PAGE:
Surely, some part of me must enjoy the fear and anticipation of it all, even though I bet my nervous system disagrees with me. Perhaps, if I was a caveman or born instead into some overtly primal setting, unable to avoid confrontation as much as I do, I would be the reckless person throwing stones at some vicious predator so I could run away from it. Instead of a finisher’s medal, I’d get survival—until I probably got caught. Am I doing the same with Ironmans?
Maybe, like a modern day Vitruvian Man, my parents procreated with the sole purpose of bringing the next great triathlete into the world. They laughed, however, when I asked this, which tells me far more than I ever wanted to know. In truth, I am, by no means, genetically designed to compete in endurance events. My shoulders are too broad to be aerodynamic, my weight frustratingly high despite low body fat and decent definition, my sporting history marked by sprint and power events—in school, I competed in 100m and jumps. In contrast, my younger brother is taller, leaner, and more suited to long-distance running, but instead chooses, impressively, to commit his time to powerlifting and beard-growing.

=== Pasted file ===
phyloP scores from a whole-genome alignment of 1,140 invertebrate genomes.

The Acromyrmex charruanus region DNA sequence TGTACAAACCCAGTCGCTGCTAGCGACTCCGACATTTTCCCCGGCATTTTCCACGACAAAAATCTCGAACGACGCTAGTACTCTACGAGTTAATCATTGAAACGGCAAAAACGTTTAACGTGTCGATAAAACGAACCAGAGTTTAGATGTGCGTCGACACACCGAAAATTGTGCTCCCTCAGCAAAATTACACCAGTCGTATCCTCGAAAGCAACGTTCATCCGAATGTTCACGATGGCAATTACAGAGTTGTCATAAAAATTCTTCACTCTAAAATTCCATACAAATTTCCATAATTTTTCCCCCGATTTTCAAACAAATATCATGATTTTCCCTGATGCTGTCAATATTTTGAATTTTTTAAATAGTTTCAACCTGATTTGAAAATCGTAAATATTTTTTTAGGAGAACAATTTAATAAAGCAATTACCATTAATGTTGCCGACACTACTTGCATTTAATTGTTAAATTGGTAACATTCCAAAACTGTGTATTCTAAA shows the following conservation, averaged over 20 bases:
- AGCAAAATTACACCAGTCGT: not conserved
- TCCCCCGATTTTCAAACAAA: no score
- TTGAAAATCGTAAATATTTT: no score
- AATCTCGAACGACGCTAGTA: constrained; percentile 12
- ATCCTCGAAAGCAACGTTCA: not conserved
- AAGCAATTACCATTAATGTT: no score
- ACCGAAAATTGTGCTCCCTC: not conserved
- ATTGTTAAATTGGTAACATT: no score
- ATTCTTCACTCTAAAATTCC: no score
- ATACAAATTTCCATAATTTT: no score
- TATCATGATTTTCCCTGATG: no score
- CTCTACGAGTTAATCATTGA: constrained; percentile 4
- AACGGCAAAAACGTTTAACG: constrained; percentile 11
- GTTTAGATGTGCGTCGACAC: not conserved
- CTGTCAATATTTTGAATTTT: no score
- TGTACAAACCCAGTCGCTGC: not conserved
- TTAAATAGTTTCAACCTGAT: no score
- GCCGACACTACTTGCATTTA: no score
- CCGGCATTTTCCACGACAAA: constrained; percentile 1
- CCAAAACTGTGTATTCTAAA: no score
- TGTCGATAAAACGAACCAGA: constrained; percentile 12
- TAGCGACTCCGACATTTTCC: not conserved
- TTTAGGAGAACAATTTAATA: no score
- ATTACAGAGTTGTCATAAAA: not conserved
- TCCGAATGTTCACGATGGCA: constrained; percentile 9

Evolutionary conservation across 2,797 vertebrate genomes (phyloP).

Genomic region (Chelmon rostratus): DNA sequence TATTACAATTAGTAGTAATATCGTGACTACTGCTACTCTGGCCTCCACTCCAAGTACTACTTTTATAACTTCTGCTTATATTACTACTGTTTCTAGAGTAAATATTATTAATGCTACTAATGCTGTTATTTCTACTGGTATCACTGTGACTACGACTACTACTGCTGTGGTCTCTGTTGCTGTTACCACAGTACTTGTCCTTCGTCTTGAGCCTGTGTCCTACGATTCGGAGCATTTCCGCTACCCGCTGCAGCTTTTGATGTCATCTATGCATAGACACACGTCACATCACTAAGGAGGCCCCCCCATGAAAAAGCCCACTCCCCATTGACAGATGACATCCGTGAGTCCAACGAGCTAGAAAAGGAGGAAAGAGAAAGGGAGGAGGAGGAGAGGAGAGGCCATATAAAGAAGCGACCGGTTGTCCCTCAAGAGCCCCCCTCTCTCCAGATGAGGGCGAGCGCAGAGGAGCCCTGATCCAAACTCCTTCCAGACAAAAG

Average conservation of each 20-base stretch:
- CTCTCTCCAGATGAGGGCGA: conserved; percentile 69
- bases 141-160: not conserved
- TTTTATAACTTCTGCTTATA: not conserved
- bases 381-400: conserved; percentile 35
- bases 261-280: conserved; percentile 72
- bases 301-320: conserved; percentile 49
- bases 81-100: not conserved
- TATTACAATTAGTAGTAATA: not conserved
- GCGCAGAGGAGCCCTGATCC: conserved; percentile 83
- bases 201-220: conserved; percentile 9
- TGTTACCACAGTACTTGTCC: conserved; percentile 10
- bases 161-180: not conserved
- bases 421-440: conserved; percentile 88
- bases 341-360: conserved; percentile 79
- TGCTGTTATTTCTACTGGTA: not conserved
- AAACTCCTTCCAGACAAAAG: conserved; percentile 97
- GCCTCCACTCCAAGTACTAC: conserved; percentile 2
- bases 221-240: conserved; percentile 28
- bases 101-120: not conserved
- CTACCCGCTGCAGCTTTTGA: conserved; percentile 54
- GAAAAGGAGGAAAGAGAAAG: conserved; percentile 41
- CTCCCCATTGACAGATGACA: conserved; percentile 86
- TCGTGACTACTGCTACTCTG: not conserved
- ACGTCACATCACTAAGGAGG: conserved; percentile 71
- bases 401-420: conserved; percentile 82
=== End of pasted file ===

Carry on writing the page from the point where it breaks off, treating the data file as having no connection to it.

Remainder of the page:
To dispel any ideas of pretentiousness, I should clarify that I have no lofty motivations or honorable intentions in participating in triathlons. As much as I would like to create and sustain some narrative about a greater purpose driving me to work and spend and suffer, I’m unable to do anything other than be honest and admit that, most likely, it comes down to some juvenile insecurity balanced equally in the search for intrinsic and extrinsic praise. I am, probably more so than the average person, concerned with how other people feel about me. Equally, I am reminded in times of success or failure of how my younger and older self would view my response to a given situation, propelled to a higher effort level in the avoidance of shame or regret. In this sense I am judged from all angles, forced to perform in a cage of my own making. However, I must admit, during races, it’s rarely these people or versions of myself I think of.